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A love letter to the video game music movement

10th July 2023

We all know somebody obsessed with a particular film soundtrack, but what about video game soundtracks? Our resident video game music fanatic, Debbie Lloyd, shares her thoughts on how it has evolved over the years, why we should all be listening to more of it, and the positive impact it can have on so many aspects of our lives

I’ve got a confession to make; I’m a video game music addict. From Final Fantasy through to Animal Crossing, Danganronpa and more, listening to video game music brings me joy, and improves almost any situation. Struggling to concentrate? Pop some orchestral Koichi Sugiyama on to get some focused work done. In need of some motivation? Try some upbeat boss battle themes from Nobuo Uematsu to get the adrenaline pumping. 

 

Regardless of genre, music is a huge part of the games we enjoy and even designed to motivate players, remaining in the background without distracting from the core objective. But what are we actually talking about when we refer to video game music? 

 

It’s likely that you typically associate it with retro midi files and the ‘bleeps and bloops’ of the likes of Pacman and Tetris, and you’d be forgiven for thinking video game music hasn’t changed much since then.  But this couldn’t be further from the truth. 

 

Video game music has evolved into a cultural phenomenon and is being increasingly created and performed by classical orchestras worldwide. The music of Final Fantasy has its own concert series, with fans flocking to venues like the Royal Albert Hall to relive some of their favourite moments with compositions from the Royal Philharmonic Concert Orchestra. The video game music movement is also being supported by fans sharing their love for the medium, with the likes of the London Video Game Orchestra and Ready Singer One allowing other fans to perform their favourite pieces in front of an audience.

 

It’s also becoming increasingly mainstream, with scores from the likes of Dragon Quest, Final Fantasy, and Sonic The Hedgehog used in the Tokyo 2020 Olympics opening ceremony. The Grammy Awards announced its inaugural ‘Best Score Soundtrack for Video Games and Other Interactive Media’ category this year, and the Super Marios Bros. Theme became the first piece of video game music to be enshrined in the National Recording Registry. 2022 was also the first year that video games got their own concert at the BBC Proms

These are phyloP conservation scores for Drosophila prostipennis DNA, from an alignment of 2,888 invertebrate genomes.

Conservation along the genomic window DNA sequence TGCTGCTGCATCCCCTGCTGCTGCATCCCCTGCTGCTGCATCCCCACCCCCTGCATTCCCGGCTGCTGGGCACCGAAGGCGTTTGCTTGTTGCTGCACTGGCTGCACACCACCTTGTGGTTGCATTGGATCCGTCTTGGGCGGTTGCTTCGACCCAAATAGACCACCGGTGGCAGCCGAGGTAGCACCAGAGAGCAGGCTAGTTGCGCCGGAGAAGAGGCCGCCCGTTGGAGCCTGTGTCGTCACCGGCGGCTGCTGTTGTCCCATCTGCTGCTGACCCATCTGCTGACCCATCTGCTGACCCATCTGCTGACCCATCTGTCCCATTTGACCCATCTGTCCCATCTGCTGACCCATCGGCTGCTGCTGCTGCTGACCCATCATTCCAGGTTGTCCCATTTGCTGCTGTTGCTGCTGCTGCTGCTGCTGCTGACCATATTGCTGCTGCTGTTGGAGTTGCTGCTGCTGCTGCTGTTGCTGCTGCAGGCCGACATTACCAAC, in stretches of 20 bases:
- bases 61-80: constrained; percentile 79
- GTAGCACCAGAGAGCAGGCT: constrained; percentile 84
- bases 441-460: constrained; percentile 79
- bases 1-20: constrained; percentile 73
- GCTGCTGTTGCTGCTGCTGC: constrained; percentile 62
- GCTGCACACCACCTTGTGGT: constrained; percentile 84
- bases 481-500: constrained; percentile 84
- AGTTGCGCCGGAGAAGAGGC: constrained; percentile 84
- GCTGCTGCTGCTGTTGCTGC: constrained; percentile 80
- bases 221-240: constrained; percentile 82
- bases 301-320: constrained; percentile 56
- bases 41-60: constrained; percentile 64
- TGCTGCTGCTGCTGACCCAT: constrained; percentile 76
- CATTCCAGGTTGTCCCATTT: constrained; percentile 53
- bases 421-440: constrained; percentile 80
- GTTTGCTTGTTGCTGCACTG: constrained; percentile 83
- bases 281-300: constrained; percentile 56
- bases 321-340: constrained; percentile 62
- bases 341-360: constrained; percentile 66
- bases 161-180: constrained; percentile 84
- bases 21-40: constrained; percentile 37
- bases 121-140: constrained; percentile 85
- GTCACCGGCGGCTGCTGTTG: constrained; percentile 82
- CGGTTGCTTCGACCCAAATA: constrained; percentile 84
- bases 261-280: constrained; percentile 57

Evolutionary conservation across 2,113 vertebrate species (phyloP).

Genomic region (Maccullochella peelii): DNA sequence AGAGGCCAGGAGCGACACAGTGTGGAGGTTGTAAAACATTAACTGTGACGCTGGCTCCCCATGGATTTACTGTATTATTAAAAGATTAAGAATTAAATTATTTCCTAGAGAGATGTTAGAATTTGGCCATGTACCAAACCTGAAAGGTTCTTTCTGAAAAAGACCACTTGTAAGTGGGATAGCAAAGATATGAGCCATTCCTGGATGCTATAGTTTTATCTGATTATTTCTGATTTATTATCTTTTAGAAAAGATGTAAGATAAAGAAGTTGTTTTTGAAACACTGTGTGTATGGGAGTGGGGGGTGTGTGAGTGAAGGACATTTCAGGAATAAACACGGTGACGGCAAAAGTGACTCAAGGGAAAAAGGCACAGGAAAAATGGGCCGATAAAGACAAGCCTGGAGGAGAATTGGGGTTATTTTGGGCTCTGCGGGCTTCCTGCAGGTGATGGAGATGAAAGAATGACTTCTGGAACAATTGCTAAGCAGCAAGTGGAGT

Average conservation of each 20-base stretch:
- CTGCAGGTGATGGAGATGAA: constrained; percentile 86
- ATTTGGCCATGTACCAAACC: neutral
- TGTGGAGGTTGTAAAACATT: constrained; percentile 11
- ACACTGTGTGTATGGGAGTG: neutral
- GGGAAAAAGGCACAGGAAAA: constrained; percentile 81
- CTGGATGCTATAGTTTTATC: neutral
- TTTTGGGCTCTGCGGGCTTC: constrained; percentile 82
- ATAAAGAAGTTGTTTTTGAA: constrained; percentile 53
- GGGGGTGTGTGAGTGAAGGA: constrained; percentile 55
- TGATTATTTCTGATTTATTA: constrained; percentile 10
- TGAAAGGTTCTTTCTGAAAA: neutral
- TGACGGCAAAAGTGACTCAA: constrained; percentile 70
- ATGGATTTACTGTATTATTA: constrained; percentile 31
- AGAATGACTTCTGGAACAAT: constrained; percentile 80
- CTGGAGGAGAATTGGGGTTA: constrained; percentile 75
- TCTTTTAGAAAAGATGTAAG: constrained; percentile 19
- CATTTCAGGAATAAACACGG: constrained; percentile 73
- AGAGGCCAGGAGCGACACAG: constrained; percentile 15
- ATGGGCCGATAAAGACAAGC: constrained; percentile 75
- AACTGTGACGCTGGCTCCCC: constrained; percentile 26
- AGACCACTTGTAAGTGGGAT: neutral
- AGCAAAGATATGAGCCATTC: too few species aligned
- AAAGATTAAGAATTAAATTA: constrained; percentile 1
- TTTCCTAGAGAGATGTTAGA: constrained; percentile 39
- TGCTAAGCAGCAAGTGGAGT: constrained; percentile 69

The Classic FM Hall of Fame has also featured video games for several years, despite some initial hesitancy from classical purists arguing that video game music doesn’t belong alongside the likes of the mighty Chopin or Tchaikovsky. But why not? Video game music is just as spectacular and emotive as some of the well-respected classics, and should be recognised.

 

A handful of my favourite video game composers have appeared in the Classic FM Hall of Fame for several years, including Nobuo Uematsu and Koji Kondo, who are responsible for the Final Fantasy and Legend of Zelda series’ respectively. Uematsu is probably best known for his dramatic boss battle theme, One Winged Angel. An adrenaline-pumping delight, this classic gets players in the mood for a long and epic battle at the end of the game. 

 

You’ve also got the likes of Koichi Sugiyama and his incredible orchestral score for Dragon Quest VIII, offering up-tempo battle music to motivate players through a fight, with a much more soothing composition for exploring the world map and local towns.

 

While most of my favourite composers hail from Japan, which says a lot about my genre preferences, there are plenty of Western composers to celebrate, including Martin O’Donnell for his work on Halo and Destiny. Renowned composer Danny Elfman also dabbles in the world of video game music, working on the action role-playing game series Fable. Garry Schyman is known for his haunting soundtrack to underwater first-person shooter, Bioshock, featuring an eclectic mix of genres, with a vinyl of the full orchestral score made for the second game. And I can’t not mention Jeremy Soule’s work on the Skyrim soundtrack, receiving awards from the Game Audio Network Guild, and even a BAFTA nomination.

 

Without music, gaming may not be what it is today. And as the movement continues to gain momentum and new fans, I look forward to the day when it’s no longer labelled video game music, but composers are known by name alone. 

 

If you fancy checking out some video game soundtracks, here are some of my favourites, including some compilations from the London Philharmonic Orchestra: 

 

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